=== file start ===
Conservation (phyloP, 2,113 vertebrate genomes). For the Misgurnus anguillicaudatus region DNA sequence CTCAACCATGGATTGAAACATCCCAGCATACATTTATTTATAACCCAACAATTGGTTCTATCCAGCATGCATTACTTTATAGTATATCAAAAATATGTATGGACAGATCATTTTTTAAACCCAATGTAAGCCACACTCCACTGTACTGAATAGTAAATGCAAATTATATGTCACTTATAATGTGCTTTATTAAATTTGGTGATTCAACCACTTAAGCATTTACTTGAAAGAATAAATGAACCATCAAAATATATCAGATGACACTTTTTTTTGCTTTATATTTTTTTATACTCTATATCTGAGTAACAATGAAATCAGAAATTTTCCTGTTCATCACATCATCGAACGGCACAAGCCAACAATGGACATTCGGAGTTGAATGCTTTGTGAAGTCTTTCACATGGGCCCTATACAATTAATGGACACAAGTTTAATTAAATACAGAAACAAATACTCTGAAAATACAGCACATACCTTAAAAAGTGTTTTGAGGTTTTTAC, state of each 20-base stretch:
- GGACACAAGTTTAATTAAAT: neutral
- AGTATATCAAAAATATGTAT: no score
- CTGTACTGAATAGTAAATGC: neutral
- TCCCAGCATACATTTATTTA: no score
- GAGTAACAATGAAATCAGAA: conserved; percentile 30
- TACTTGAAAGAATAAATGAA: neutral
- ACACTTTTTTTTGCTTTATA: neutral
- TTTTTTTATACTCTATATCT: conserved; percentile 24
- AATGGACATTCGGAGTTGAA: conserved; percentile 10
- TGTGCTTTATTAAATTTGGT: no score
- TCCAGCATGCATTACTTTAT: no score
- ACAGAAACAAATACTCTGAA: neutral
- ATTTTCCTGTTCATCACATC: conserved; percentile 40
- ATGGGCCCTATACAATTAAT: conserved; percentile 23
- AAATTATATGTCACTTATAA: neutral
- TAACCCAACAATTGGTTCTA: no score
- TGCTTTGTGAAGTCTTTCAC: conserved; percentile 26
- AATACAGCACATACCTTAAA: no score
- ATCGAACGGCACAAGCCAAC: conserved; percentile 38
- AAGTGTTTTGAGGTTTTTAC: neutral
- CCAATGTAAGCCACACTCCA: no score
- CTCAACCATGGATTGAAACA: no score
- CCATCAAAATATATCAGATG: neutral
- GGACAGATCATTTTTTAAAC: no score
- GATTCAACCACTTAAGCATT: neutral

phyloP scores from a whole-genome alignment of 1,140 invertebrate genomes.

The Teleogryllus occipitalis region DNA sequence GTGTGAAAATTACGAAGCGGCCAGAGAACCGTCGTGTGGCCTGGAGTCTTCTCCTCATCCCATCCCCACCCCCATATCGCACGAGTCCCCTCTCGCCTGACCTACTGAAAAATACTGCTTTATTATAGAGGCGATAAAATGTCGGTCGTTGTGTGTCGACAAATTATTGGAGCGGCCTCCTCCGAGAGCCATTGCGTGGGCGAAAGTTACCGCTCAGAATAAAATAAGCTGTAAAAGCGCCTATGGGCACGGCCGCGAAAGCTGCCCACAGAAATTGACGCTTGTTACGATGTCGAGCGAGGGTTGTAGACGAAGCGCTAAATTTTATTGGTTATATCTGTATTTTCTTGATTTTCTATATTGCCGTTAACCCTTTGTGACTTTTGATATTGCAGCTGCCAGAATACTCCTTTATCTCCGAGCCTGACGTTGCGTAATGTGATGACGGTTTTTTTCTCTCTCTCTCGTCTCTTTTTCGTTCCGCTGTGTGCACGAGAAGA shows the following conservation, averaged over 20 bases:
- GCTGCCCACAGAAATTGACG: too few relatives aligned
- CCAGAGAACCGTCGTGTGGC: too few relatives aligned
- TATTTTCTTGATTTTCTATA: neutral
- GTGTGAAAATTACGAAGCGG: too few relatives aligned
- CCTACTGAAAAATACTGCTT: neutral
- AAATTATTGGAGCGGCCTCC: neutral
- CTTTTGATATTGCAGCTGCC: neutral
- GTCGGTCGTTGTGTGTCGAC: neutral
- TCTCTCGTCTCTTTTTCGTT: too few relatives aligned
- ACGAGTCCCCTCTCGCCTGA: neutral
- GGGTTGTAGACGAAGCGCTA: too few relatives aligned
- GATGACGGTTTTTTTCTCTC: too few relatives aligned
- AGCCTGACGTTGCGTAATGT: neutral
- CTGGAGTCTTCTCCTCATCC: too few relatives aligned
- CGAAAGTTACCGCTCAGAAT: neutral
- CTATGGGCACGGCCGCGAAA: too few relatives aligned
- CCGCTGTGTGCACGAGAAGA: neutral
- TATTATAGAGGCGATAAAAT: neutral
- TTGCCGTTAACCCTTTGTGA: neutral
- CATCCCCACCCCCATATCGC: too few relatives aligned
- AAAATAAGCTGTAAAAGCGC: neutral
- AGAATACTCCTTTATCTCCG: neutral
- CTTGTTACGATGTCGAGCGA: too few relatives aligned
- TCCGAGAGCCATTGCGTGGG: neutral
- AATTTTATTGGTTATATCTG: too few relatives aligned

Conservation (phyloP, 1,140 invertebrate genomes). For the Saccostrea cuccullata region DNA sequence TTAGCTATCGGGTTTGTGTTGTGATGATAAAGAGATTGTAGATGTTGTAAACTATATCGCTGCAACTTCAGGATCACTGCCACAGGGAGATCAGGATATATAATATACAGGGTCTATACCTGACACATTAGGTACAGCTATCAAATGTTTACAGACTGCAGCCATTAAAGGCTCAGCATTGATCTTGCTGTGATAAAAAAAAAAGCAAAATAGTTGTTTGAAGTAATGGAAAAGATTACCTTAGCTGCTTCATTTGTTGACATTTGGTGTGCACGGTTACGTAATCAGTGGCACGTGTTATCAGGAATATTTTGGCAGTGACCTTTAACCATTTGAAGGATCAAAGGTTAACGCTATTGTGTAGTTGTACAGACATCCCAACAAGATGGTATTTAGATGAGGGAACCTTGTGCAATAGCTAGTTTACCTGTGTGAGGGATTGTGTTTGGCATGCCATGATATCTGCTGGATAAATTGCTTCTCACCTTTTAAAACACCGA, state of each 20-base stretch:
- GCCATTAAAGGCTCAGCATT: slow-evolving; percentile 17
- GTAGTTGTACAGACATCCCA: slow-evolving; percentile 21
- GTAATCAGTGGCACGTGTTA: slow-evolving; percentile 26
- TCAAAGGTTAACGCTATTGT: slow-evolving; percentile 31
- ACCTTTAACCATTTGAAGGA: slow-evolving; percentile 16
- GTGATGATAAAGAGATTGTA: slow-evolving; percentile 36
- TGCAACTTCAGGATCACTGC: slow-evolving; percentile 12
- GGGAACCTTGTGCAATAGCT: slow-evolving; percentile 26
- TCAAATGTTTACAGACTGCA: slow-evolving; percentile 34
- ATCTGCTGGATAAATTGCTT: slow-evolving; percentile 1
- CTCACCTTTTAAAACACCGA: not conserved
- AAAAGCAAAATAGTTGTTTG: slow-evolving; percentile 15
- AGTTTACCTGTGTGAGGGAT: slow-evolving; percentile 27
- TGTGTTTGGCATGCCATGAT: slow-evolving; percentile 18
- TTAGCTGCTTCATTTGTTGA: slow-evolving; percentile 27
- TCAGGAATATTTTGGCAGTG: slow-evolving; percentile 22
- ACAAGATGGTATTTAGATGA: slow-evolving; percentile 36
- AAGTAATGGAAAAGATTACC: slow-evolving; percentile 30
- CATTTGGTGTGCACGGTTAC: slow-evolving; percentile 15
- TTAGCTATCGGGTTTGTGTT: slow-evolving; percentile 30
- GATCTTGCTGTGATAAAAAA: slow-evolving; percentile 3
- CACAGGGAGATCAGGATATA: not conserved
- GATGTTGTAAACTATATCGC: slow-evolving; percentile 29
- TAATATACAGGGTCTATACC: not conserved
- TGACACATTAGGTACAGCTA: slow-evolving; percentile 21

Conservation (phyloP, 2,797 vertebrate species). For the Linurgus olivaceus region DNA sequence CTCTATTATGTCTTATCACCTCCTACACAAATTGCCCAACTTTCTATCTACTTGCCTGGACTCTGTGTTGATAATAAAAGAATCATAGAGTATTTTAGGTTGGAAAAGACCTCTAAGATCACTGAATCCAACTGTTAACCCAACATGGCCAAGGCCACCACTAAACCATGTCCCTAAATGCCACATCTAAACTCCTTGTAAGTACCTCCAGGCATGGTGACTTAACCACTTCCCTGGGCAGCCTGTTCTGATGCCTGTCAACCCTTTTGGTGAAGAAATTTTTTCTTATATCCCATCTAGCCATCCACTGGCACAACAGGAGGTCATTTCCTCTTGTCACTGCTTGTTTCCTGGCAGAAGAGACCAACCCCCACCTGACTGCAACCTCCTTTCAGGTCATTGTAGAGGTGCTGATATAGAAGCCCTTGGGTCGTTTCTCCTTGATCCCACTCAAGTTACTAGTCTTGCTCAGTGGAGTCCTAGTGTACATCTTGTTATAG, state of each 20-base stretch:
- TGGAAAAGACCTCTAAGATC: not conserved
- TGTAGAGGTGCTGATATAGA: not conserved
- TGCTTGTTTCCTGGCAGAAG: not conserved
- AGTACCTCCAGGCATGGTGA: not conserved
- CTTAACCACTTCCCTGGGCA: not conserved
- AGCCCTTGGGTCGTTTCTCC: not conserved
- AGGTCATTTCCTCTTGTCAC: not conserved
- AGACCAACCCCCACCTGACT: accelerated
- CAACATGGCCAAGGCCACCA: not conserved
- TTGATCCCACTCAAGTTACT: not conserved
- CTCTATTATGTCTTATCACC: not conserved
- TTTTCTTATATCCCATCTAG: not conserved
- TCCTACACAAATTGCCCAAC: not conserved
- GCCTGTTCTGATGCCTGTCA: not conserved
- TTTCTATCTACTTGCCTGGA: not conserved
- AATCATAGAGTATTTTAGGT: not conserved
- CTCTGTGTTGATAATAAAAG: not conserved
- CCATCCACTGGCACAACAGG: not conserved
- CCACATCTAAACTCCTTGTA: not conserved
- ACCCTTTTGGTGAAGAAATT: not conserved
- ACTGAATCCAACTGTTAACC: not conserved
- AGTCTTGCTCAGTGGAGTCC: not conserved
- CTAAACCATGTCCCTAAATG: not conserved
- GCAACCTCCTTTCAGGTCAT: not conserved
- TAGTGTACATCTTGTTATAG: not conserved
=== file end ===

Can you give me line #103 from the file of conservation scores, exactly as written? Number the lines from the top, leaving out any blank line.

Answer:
- CTAAACCATGTCCCTAAATG: not conserved